One of the last ThinkPads built by IBM before selling the brand to Lenovo.

Released in 2004 I probably bought it a couple of years later taking advantage of the discount for IBM employees. Shipped with Windows XP, it run Linux most of the time. I learned quite a lot with this computer, which run a personal web page and mail server 24x7 for years.

I went to a lot of upgrades until the display broke, but it still works and I keep it in a storage room just in case.

IBM ThinkPad R51

Packard Bell EasyNote BU45

When my ThinkPad R51 screen broke I needed a new computer urgently so I run to a shopping center and got this one.

Probably one of the worst computers I have ever owned… It didn’t take too long until I ordered a new ThinkPad.

Packard Bell BU45

Lenovo IdeaPad S10e

Very cheap (less than 100€ with a special offer), a lot of coworkers bought one. It had a decent battery life and was very light and portable. Keyboard was quite decent for the price once you got used to it. And it had Linux (SuSE) preinstalled!

Unfortunately I dropped it while having lunch at the office and broke the screen. I sold it to a colleague that had a working display and wanted to restore his unit.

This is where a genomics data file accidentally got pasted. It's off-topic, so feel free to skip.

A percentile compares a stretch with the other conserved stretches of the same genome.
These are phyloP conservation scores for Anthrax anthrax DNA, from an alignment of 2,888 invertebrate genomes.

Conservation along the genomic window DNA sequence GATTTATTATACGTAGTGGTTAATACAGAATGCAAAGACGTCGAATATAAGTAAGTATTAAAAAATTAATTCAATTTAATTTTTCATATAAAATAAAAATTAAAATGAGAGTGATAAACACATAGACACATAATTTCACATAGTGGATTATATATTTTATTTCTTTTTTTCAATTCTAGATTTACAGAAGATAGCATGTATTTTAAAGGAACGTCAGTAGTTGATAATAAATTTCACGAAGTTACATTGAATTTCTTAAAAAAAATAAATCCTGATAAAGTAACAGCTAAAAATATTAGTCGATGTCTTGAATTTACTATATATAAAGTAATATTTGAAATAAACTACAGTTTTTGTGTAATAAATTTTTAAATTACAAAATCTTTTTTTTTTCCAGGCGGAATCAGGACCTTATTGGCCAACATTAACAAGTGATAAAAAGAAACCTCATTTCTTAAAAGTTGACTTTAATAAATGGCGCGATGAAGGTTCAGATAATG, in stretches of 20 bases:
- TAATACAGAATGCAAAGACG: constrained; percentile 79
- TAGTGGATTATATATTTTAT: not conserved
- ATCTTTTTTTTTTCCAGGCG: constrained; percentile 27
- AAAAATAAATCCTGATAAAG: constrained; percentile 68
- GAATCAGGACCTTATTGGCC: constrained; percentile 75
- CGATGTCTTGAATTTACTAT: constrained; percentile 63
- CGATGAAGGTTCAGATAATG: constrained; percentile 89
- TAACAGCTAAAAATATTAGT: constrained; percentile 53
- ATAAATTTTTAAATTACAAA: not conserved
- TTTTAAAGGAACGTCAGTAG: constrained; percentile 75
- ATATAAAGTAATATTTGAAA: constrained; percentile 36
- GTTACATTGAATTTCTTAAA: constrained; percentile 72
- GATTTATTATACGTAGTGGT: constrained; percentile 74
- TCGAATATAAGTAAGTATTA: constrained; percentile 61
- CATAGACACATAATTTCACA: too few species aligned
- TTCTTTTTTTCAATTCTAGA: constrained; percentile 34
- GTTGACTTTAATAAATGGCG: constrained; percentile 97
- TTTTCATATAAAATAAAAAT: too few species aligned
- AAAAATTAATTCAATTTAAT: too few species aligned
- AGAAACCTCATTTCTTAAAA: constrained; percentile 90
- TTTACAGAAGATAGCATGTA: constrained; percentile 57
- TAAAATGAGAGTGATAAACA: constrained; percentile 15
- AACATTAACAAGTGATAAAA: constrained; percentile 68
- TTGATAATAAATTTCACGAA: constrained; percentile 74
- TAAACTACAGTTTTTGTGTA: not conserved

Lenovo IdeaPad S10e

Asus EeePC

A cheap, light but durable machine. Bought it to replace my broken netbook. Upgraded with an SSD and 2 GB RAM, it is still being used by my oldest son at the university.

Asus EeePc

Lenovo ThinkPad Edge E130

At that time I was using a company ThinkPad Edge E330 for work. In 2020 it must sound weird but it could easily run some virtual machine thanks to the VT-x virtualization technology of it Intel Core i3. So I decided to get a very similar laptop but with a smaller form factor (11" instead of 13"). I never enjoyed it too much, but it still works with upgraded disk and memory. Battery was soon dead though. Today it runs a tiny home lab.

Update: during the COVID-19 pandemic was donated to some kids that needed it for online classes.

Lenovo ThinkPad Edge e130

Intel NUC DN2820FYKH

A very nice barebone. As usual, I bought it cheap which turned out to be a mistake. It is a very nice machine but while the Intel Celeron processor was enough to run a multimedia center, it fell short for other uses like virtualization. A Core i5 would work as a small home lab.

It’s been successfully running as a media center since I got it.

Intel NUC

MacBook Air (11-inch, Early 2014)

My first MacBook. As a long-time Apple hater, I finally decided to get a MacBook to test by myself. And I did really LOVE IT. Great hardware with a nice keyboard on an extremely light machine. And it was very easy to get used to the OS X.

It is still being used (and abused) by my oldest son for the University. A wonderful piece of technology.

MacBook Air (11-inch, Early 2014)

MacBook Pro 13" Retina 2015

After the successful MacBook Air, I decided to upgrade to a MacBook Pro. My choice was the 13" Retina 2015. And this is one of my all-time favourite computers.